Transit wars weaken both Belarus and the Baltics
For more than a month, Alexander Lukashenka has been threatening to stop exporting Belarusian goods via Baltic states’ ports, and to halt their transit via the Baltics and Poland. Alongside other measures taken by him, such as in the military sphere, the transit wars seem to be a concession by Belarus to Russia in exchange for Russia’s support in the post-election political crisis. However, in all probability, the Belarusian government does not in fact want to implement these policies.
On 9 October, deputy director general of Russian Railways Alexei Shilo said that his firm was capable of transporting all Belarusian oil products currently exported via the Baltic states to Russian ports. However, he warned that with regards to potash fertilisers—another bulk article of Belarusian export—Russian Railways would do so only on the condition that these shipments would not damage the interests of Russian potash fertiliser producers. Moreover, Russian news agency RIA Novosti reports that Russia does not in fact have sufficient port facilities to export Belarusian products.
Is Belarus finally getting on board with Putin’s plan?
Lukashenka launched regional transit wars on 28 August, when he responded to the Lithuanian government’s sanctions against Belarusian officials by demanding that Belarusian ministers table suggestions on how to reroute cargo away from Lithuanian ports. Following the Russian prime ministerial visit to the Belarusian capital Minsk that took place shortly after, it became clear that the cargo would go instead to Russian ports. In an interview on 28 September, Russian Energy Minister Alexander Novak said that “there is capacity at the ports of Primorsk, St. Petersburg, Ust’-Luga … The volumes can range from four to six million tons of oil products.”
In taking these steps, Lukashenka may finally be bowing to the Russian government which for years has publicly demanded that Belarus join its plan envisioning an end to sending any non-container cargo through Baltic states’ ports by 2024. That could deal a heavy blow to Lithuania, as Belarusian cargo accounts for about a third of the Lithuanian Klaipeda port’s turnover (Belarus through this port exported 1.4m tons of oil products in 2019, with a projected 2m tons of exports this year). The share is even growing against the backdrop of the coronavirus recession and increasing oil flows from non-Russian sources coming to Belarus via Klaipeda.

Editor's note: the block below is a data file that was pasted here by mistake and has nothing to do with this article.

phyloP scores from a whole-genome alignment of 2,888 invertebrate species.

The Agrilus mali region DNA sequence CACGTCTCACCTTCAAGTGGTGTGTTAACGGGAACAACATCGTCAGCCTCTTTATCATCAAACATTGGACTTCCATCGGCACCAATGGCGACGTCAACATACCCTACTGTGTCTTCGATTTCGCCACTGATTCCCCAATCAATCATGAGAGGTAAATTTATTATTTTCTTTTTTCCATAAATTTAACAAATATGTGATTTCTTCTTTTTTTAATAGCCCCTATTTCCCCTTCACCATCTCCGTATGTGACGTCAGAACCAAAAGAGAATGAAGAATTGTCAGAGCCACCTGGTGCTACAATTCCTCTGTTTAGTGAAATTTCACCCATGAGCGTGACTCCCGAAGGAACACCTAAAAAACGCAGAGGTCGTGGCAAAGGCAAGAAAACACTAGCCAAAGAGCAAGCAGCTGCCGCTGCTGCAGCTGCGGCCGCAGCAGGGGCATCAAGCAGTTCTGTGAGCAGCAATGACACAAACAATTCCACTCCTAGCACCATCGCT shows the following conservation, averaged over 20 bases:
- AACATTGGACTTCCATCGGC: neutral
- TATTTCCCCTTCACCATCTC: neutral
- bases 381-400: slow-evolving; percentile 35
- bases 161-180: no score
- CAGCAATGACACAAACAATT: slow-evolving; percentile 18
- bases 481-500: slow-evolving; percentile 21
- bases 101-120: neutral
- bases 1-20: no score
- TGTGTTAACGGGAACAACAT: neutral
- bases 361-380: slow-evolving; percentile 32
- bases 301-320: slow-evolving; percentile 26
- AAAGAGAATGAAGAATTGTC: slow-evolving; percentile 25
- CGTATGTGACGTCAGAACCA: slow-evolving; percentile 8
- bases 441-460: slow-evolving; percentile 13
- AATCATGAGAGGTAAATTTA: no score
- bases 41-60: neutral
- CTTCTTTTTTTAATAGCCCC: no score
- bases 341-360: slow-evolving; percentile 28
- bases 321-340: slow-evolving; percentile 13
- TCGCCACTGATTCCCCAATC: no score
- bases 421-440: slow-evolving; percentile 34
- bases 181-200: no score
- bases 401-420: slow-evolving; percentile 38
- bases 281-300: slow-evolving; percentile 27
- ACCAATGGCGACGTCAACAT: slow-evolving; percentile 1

The Belarusian leadership is also maintaining a militant tone regarding cargo land transit. Talking to the State Customs Committee’s Chairman Yury Sian’ko, Lukashenka said on 5 October:
As you have reported to me, almost 40% of trucks this year have come from Lithuania and Latvia. … How does the Customs Committee view the reorientation of these cargoes? And the development of our own logistics centres? We have created powerful logistics centres. But many services, including for our businesses and for the Eurasian Economic Union countries, are still provided in Lithuania. We can provide these services to these carriers in Belarus.
Indeed, since early September the Belarusian authorities have increased checks on transit cargo being shipped from Lithuania via Belarus. This has resulted in longer shipping times.
Bluff and reality
Multiple questions arise about the viability of such changes to transportation flows. First, Russian analysts consistently point out that the terminals in the Leningrad region of Russia lack the capacity to take on Belarus’ shipments. Even after new facilities start operating there in the next couple of years, the problem will not be solved for a key product among Belarusian exports—fertilizers. The total capacity of the terminals in the Leningrad region will not be sufficient to replace Klaipeda in Lithuania, which handled about 10m tonnes of fertiliser in 2019.